EVENT: The Cultural Scene: November - December
London Palestine Film Festival
15 – 30 November, various venues, London. A wide and impressive choice of films about Palestine, Palestinians and the Palestinian diaspora, primarily made by Palestinian filmmakers, with special events on Friday 29 November, to mark the annual Day of International Solidarity with the Palestinian People and the 70thanniversary of the establishment of the United Nations Relief and Works Agency (UNRWA) for Palestinian refugees. The programme is available here.
Until 24 November, on demand. An epic and intimate journey filmed through five years of the uprising in Aleppo, Syria, this film combines the best of on-the-ground reporting with a touching picture of family life in wartime. Waad al-Kateab tells the story of how she fell in love, married and gave birth to her daughter, Sama. Directed by her and British filmmaker Edward Watts, it was produced by Channel 4 and ITN, and is available to stream on your mobile phone, laptop or smart TV through this link.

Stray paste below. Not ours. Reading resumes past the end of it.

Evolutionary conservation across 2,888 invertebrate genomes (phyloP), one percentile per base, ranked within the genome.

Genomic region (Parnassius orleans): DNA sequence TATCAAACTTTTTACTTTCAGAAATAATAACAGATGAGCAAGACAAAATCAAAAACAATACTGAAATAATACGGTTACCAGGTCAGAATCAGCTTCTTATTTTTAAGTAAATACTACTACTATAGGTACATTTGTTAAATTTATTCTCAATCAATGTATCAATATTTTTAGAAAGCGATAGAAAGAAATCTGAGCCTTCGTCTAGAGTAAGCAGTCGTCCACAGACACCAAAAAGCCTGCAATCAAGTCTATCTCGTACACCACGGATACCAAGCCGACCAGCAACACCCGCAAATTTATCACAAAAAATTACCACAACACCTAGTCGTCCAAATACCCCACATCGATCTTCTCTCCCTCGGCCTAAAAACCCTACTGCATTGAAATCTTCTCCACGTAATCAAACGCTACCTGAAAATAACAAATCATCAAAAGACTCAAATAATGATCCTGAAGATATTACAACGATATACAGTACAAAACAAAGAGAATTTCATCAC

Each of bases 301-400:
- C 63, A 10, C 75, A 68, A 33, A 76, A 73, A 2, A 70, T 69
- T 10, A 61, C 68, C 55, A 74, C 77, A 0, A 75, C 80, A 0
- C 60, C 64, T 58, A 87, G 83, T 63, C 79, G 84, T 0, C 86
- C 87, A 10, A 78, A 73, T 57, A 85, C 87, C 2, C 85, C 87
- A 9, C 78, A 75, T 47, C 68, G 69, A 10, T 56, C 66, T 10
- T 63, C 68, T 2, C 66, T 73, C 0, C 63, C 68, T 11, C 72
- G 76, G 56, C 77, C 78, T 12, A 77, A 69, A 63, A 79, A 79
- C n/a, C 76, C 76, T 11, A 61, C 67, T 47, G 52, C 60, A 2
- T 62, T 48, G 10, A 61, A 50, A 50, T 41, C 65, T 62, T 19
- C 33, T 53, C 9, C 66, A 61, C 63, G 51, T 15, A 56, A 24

Stand By Me
29 November, The Atrium, London E2. Join Mikhaael Mala, Ilyas Mao, Muad, Faisal Latif and Bustami for an incredible evening filled with spectacular Qur’anic recitations, nasheeds, comedy and theatre. All the performances are free of music and are produced using vocals only. The group is touring the UK to aid Islamic Help’s Winter Emergency Appeal, which delivers essential supplies to help keep needy families and refugees warm around the world. You can see more information and buy tickets here.
Arabic Music for Kids
8 December, Lark Hall Primary School, London SW4. Syrian oud player and singer Basel Saleh leads a session aimed at inspiring a chiild’s love of the Arabic language through traditional Arabic songs drawn from a variety of dialects and origins. Tickets are £10 - 12 per child, with as many adults as you wish attending for free. Perfect for grandparents, aunts, uncles and friends, as well as parents. Other dates can also be seen here.
Inspired by the East
Until 26 January, 2020, British Museum, London WC1. Charting the fascinating history of cultural and artistic interactions between East and West, this magnificent exhibition explores the impact that the Islamic world has had on Western art for centuries. Whether it is photography, ceramics, jewellery, glass, clothing, or contemporary art, visitors can see, and feel, how this rich artistic exchange influenced the visual and decorative arts here in London, and in Europe and North America, as well as the Middle East and North Africa. Click for more information.
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